Chrome 6 will have PDF viewing built in

Not content to build Flash into Chrome, Google now intends to make Adobe Reader an unnecessary download, as well. The company says the latest developer version of Chrome features an embedded PDF reader, which can be enabled from the chrome://plugins page.

Bypassing Adobe’s Reader plug-in has several advantages, in Google’s view:

  • PDF files will render as seamlessly as HTML web pages, and basic interactions will be no different than the same interactions with web pages (for example, zooming and searching will work as users expect). PDF rendering quality is still a work in progress, and we will improve it substantially before releasing it to the beta and stable channels.
  • To further protect users, PDF functionality will be contained within the security "sandbox" Chrome uses for web page rendering.
  • Users will automatically receive the latest version of Chrome’s PDF support; they won’t have to worry about manually updating any plug-ins or programs.

There’s a caveat right now, however: "we do not support 100% of the advanced PDF features found in Adobe Reader," the company says. Google adds that it wants to work with the Adobe Reader developers on bringing full PDF support via its next-gen browser plug-in interface.

Building Flash into the browser is one thing; coding up an embedded PDF reader seems like a much grander project, one that might bring more users into the Chrome fold. After all, who hasn’t watched their browser bog down or even crash because of the Adobe Reader plug-in? A quick, responsive, and easy-to-use PDF viewing alternative could go a long way.

Comments closed
    • kvndoom
    • 9 years ago

    Anyone ever open a -[

    • Anonymous Coward
    • 9 years ago

    Brilliant! Browsers sure are developing into complicated and full featured applications…

    • wira020
    • 9 years ago

    I’ve been using Foxit reader with mozilla for a while now… good enough for me, but i do hope Mozilla will also do the same as Chrome…

    • Peffse
    • 9 years ago

    Ironic that they don’t support 100% PDF features. Isn’t the goal of PDF to be a standard everyone can use? To have everyone see the same thing?

    I don’t know. I hate the PDF standard. I always thought it’s just a scanned picture at best.

    • crabjokeman
    • 9 years ago

    Hmm. I wonder if it’s based on Linux’s libpoppler PDF library?

    • rostam
    • 9 years ago

    this is welcome news. recently i’ve been using the google docs pdf extension which does much the same thing except it renders pages in the cloud rather than locally.

      • dlenmn
      • 9 years ago

      I’ve been using it too. The problem is, while it works alright for rendering publicly accessible PDFs, it doesn’t work at all for gated PDFs (no surprise — if google can’t download it, google can’t render it). Since I spend a fair amount of time accessing science journals, that means I have to fire up firefox a lot.

    • flip-mode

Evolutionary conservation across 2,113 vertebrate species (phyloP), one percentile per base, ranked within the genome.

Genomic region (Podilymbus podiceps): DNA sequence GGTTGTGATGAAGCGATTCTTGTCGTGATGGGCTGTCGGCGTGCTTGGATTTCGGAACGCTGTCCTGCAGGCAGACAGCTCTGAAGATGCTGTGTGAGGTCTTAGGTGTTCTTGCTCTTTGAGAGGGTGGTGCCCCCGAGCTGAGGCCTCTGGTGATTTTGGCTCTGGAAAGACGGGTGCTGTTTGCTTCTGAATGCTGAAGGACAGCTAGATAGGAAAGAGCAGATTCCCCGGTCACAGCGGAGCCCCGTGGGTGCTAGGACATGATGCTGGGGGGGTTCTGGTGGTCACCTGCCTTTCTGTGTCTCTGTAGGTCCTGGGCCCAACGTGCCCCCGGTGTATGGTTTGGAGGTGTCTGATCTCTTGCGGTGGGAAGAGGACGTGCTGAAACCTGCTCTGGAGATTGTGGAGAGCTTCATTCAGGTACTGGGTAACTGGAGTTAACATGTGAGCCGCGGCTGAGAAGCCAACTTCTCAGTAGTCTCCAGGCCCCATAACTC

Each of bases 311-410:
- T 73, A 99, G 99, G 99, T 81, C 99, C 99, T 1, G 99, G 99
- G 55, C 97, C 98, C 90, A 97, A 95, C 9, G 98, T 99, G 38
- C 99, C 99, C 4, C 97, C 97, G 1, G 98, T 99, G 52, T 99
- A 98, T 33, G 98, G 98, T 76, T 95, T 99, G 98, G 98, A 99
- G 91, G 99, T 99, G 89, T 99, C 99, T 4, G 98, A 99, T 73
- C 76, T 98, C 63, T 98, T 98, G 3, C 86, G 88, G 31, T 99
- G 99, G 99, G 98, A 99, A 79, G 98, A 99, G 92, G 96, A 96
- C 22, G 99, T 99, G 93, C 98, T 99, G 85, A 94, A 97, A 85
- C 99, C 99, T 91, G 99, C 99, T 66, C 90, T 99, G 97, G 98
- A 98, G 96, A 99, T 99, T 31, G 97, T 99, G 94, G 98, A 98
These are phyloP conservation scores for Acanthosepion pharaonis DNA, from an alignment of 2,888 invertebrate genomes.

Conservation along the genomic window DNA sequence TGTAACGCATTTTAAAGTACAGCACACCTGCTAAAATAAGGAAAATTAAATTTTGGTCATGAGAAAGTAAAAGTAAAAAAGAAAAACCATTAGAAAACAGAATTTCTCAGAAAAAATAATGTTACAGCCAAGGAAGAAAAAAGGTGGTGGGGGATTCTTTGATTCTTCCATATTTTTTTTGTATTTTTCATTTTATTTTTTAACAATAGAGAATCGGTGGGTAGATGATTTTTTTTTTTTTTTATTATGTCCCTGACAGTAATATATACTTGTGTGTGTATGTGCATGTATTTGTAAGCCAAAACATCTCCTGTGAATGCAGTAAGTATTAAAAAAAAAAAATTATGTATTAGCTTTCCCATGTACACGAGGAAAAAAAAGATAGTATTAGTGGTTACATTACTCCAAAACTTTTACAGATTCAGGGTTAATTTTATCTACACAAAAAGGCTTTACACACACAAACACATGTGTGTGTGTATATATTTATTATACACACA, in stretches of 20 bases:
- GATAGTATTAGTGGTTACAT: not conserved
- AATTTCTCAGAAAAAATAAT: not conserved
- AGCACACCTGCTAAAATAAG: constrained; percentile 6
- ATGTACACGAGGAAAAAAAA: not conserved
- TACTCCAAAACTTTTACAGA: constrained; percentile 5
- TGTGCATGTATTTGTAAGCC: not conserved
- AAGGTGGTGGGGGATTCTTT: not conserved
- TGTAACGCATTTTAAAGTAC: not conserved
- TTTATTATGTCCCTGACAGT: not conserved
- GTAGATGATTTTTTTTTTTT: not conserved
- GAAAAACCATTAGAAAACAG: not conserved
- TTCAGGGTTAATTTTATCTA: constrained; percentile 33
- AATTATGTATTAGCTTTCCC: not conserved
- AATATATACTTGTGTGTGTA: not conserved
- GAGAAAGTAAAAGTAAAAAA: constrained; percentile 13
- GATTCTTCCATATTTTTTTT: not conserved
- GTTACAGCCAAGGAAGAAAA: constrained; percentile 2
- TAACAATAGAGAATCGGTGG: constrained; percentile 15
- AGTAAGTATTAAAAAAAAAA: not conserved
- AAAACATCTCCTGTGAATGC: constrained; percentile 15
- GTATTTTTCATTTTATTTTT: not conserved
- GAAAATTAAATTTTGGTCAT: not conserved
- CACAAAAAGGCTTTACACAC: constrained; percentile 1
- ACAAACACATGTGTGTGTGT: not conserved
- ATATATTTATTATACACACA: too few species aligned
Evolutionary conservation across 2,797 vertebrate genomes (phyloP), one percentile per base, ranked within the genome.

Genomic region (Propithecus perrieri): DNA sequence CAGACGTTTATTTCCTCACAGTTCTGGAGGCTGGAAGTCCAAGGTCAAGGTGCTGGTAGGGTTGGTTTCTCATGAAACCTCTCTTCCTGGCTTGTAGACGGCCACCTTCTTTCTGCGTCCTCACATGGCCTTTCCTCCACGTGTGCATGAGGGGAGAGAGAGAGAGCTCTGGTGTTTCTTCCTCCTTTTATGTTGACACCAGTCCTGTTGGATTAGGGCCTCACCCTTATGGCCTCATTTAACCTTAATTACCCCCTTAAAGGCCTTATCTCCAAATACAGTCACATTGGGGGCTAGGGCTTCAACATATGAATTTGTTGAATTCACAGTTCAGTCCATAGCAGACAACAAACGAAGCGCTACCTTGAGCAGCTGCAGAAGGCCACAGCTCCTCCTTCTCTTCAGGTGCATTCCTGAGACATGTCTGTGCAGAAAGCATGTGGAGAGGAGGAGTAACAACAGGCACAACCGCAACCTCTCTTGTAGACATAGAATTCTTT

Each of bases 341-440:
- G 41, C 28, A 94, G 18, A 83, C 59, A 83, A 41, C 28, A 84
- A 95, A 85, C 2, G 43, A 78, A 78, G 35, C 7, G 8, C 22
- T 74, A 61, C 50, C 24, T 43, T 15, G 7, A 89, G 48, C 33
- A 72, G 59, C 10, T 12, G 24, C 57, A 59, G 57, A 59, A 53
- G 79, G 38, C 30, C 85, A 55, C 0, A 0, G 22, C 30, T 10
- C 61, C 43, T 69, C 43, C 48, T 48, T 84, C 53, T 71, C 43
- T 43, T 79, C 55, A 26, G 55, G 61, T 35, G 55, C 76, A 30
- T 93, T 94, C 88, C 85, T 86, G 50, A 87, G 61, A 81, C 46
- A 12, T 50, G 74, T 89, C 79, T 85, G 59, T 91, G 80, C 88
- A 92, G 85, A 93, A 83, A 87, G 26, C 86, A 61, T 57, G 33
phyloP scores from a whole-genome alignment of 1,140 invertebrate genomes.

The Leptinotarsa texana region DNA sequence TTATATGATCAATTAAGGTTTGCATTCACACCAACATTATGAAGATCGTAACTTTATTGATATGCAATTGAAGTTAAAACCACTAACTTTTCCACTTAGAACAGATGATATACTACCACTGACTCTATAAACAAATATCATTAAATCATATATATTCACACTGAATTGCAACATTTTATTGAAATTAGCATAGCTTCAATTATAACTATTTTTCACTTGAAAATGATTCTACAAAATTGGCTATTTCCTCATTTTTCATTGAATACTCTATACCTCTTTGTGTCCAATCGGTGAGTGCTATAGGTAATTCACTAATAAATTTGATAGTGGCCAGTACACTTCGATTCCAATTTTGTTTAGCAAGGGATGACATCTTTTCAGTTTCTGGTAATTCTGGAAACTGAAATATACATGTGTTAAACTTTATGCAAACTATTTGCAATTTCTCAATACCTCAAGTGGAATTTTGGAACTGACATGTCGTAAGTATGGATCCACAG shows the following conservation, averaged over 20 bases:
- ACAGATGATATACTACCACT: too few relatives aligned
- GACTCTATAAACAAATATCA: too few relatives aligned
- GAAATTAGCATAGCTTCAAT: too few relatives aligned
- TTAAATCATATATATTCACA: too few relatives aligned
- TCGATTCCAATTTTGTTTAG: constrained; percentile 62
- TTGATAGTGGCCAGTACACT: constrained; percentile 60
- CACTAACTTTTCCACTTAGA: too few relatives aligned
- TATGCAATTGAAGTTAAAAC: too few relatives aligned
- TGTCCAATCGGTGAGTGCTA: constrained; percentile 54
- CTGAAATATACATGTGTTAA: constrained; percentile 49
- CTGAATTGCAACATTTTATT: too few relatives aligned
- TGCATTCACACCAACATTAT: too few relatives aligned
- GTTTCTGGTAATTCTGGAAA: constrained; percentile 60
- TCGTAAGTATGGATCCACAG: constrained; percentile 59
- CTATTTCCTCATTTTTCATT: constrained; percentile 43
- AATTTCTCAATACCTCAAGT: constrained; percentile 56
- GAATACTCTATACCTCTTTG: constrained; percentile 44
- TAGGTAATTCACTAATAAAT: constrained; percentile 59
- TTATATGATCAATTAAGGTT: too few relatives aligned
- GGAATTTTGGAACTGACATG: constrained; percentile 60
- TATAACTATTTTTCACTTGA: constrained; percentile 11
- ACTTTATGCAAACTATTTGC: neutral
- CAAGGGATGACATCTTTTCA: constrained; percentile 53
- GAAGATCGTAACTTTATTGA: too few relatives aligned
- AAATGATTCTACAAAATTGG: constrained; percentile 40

• 9 years ago

    This sounds like good news to me.

    Better news would be Adobe going bankrupt, followed by Autodesk.

      • Chrispy_
      • 9 years ago

      Let us all pray for that better news.

    • joselillo_25
    • 9 years ago

    Adobe: best business vision in the industry with laziest programmers ever!

    • derFunkenstein
    • 9 years ago

    I do alot of printing to PDF via CutePDF’s free writer. I wonder if I could get Chrome to open those PDFs as well?

    • ShadowTiger
    • 9 years ago

    Yeah I don’t use Adobe Reader, I use Sumatra… it is small, fast and easy to use. It doesn’t integrate into the browser, and I honestly don’t miss that feature.

    • Generic
    • 9 years ago

    Would it be wrong to plug Fox-It Reader in the mean time?

    Beats the snot out of Reader in terms of speed in my experience.

      • derFunkenstein
      • 9 years ago

      Yeah, I like Foxit as well. Nice, quick reader.

    • SNM
    • 9 years ago

    Well this is good news. Chrome is pretty bad at dealing with PDFs.

    • Game_boy
    • 9 years ago

    I want a standalone version. Adobe Reader is slow, unstable and has more security holes than Windows itself these days.

    • odizzido
    • 9 years ago

    reader is such a pile. Every time I need to actually read a PDF I thank god I have foxit.

    • Kharnellius
    • 9 years ago

    Yes! This will be awesome!

    • Helmore
    • 9 years ago

    There is an Adobe Reader available for Android, which runs on ARM.

    Sorry, was meant as a reply to comment #1

      • OneArmedScissor
      • 9 years ago

      Reader is pointless bloatware, whether it crashes or not. Adobe needs to get the message.

      They’re just taking baby steps. If I may make a lame video game analogy, you have to finish the lesser stages before you take on the boss at the end.

    • thecoldanddarkone
    • 9 years ago

    I haven’t had the adobe reader plugin crash my browser in awhile. Flash on the….

    • Shining Arcanine
    • 9 years ago

    This was needed for Google Chrome OS, because Adobe does not support PDFs on all platforms, most notably ARM. Watch Google write its own Flash plugin soon too.

      • sparkman
      • 9 years ago

      Agreed, except that duplicating Flash will be far more difficult for Google than simply displaying PDF’s is.

        • BobbinThreadbare
        • 9 years ago

        the open source community has done a pretty good job, I’m sure with Google’s pockets it wouldn’t be too hard to get them up to snuff.

      • OneArmedScissor
      • 9 years ago

      Yeah, and then Apple will make Windows programs work natively in OSX, and also, hell will freeze over. :p

      Google is banking on HTML5. That’s their “Flash plugin.”

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